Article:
This Is An Interview With A Band Called Adebisi Shank

Adebisi Shank are awesome! I got drawn in to them when I heard one of my favorite producers, J. Robbins was recording them. While I don’t rush to listen to every band J. does the second I see a link, I rushed fast since I liked that their name referenced one of my favorite TV shows of all time, Oz. I soon found a band that while sounding experimental and unique still had awesome catchy songs that I soon had in my head. I would recommend that anyone who loves bands like Battles, Braniac, or Parts & Labor to check out their tracks since they would probably like Adebisi Shank as well. Check out their Myspace or pick up their records here.

Is your name a reference to Oz?

> Obviously a band gives its name a great deal of thought and we
tried to give ourselves a name that best described the music we were
creating. Unfortunately we couldn’t think of one so instead we named
ourselves after a mad bloke in Oz.

What is the biggest mistake your group ever made?

MICK > I think our band have made so many mistakes but I guess
each one was a different learning experience so all of them were very
necessary to streamline and make better decisions. I guess the biggest
mistake was getting ourselves into a lot of debt to fund our wild ideas
at the start, It’s almost paid off now though.

What is the smartest thing your group has ever done?

VIN > Jamming with Satan at the crossroads.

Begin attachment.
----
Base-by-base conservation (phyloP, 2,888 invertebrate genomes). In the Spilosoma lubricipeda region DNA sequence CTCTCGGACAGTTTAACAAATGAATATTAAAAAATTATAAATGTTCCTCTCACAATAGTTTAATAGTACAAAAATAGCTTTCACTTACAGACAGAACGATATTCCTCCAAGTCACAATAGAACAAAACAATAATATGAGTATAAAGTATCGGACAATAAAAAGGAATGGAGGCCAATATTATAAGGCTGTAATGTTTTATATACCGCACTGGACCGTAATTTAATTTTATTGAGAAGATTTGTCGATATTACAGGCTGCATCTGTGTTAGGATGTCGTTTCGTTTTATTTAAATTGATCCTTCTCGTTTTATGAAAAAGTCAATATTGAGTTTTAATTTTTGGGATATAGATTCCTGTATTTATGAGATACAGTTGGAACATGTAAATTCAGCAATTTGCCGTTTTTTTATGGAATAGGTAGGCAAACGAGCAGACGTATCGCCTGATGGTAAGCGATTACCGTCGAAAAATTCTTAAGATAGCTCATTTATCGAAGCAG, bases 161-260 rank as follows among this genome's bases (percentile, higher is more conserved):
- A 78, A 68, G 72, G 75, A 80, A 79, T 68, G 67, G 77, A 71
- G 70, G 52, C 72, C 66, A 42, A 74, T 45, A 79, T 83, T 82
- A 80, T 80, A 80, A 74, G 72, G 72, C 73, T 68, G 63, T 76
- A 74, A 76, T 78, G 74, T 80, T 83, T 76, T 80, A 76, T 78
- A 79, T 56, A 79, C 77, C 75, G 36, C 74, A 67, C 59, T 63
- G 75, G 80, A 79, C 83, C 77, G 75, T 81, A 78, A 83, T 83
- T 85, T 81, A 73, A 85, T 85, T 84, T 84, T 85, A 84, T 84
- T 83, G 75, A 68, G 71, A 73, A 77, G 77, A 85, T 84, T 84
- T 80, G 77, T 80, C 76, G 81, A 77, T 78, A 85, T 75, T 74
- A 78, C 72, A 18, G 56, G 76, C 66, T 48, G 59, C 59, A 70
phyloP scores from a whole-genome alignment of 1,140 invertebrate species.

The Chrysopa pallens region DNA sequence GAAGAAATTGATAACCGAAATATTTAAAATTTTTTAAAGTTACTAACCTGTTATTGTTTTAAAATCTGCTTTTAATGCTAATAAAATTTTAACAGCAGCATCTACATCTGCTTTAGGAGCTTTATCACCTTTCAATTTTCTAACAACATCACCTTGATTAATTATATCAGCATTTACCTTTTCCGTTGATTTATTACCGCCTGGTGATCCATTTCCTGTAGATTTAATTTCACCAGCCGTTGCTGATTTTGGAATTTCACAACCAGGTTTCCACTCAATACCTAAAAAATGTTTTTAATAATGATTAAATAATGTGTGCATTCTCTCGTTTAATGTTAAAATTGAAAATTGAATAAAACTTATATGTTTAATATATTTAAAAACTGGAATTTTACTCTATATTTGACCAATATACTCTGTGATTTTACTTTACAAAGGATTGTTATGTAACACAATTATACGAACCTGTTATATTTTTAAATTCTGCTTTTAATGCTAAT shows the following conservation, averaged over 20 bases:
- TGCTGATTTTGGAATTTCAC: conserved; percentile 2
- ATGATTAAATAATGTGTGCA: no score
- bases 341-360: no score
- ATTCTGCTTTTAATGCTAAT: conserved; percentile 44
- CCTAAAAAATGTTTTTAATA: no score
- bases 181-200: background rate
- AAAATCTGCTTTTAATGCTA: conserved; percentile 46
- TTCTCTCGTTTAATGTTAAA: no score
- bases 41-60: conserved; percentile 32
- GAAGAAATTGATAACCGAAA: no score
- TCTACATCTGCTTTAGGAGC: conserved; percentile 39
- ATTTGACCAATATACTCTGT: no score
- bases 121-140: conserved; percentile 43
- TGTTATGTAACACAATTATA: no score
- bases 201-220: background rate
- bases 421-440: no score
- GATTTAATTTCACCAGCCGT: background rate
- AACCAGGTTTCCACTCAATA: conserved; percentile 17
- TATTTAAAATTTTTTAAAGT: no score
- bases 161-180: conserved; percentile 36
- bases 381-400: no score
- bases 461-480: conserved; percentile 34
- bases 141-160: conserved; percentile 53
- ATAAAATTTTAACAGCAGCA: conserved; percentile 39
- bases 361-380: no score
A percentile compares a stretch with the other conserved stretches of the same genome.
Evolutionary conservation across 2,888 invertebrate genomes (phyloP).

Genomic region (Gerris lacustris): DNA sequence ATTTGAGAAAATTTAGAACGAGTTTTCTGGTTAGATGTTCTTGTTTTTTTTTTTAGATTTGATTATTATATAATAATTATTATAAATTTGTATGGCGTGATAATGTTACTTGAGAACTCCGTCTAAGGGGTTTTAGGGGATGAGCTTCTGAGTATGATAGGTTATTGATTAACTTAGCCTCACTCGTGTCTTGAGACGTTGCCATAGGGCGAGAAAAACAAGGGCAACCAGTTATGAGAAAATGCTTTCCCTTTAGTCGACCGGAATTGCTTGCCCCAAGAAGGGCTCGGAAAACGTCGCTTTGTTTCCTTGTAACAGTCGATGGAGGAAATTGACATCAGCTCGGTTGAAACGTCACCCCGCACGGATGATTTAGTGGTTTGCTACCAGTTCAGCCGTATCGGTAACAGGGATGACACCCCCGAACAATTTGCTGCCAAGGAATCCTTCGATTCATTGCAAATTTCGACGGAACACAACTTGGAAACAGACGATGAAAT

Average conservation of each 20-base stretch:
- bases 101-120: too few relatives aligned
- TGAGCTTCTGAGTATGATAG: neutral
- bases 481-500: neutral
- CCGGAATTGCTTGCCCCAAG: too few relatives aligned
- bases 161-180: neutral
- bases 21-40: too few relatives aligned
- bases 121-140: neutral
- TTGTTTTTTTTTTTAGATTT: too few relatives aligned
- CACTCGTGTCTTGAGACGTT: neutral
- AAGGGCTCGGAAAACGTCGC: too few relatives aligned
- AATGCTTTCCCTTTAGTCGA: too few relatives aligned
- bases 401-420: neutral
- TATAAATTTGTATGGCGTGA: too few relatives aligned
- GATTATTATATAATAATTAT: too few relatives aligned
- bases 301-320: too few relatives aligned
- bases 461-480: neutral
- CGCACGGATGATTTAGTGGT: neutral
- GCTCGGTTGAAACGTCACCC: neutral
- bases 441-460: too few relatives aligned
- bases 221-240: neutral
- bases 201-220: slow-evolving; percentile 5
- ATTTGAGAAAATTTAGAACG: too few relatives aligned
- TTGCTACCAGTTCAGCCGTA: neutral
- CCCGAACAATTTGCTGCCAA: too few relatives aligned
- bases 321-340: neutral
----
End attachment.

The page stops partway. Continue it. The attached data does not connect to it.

MICK > Recording with J (Robbins) was such a great experience
and probably the smartest decision we’ve made so far, he really brought
a lot to the table and it encouraged us to believe we could achieve a
lot more than we originally thought possible.

You guys have an awesome unique sound what are some of the pedals/instruments that you are using on your latest recording?

MICK > We’ve just finished a new recording for a limited edition
single that was recorded in Ireland but mixed by J so I’m not sure if
you mean that or the album we did in Baltimore with J. I guess the
common thing among both is the root guitar bass and drums. Most of the
time its just that setup with effects on the guitar and bass. The guys
don’t have too many pedals though. I guess the Line 6 DL4 is used a
good bit, a couple of cheap octave pedals, a boss loop pedal. We also
got to use the amazing gear that was in J’s studio like his vintage
tape delays and the plate reverb that sounded so nice we just wanted to
put the whole album through it!

VIN > Cheers! On the last recording we had a sax player from
London called Pete Fraser come over and blow his horn all over it. The
result is up on our myspace and if the focus groups are to be believed
it’s got at least 15% more stank on it than usual. Other than that
we’ve used a toy pig, a Nintendo DS, chips(french fries, not crisps),
bananas, a cement mixer…if it can make a noise, we’ll try to play it,
fail, and record it.

How does an Adebisi Shank song come together?

pretty much different for every song, but we’ve tried pretty much every
process imaginable at this stage from starting acoustic to using
computers and everything in between. But at the end of the day every
song is finished by jamming together in our studio in Wexford.

VIN> A moment of inspiration followed by several of constipation.

What is the coolest piece of gear you have come across recently?

a voice changer I got for 11 euros in Maplins. That or Spotify. We’re
sending each other 3 or 4 playlists a day here, it’s pretty intense.

MICK>A Barney the dinosaur phone we opened up and messed around with the make him sound bizzare.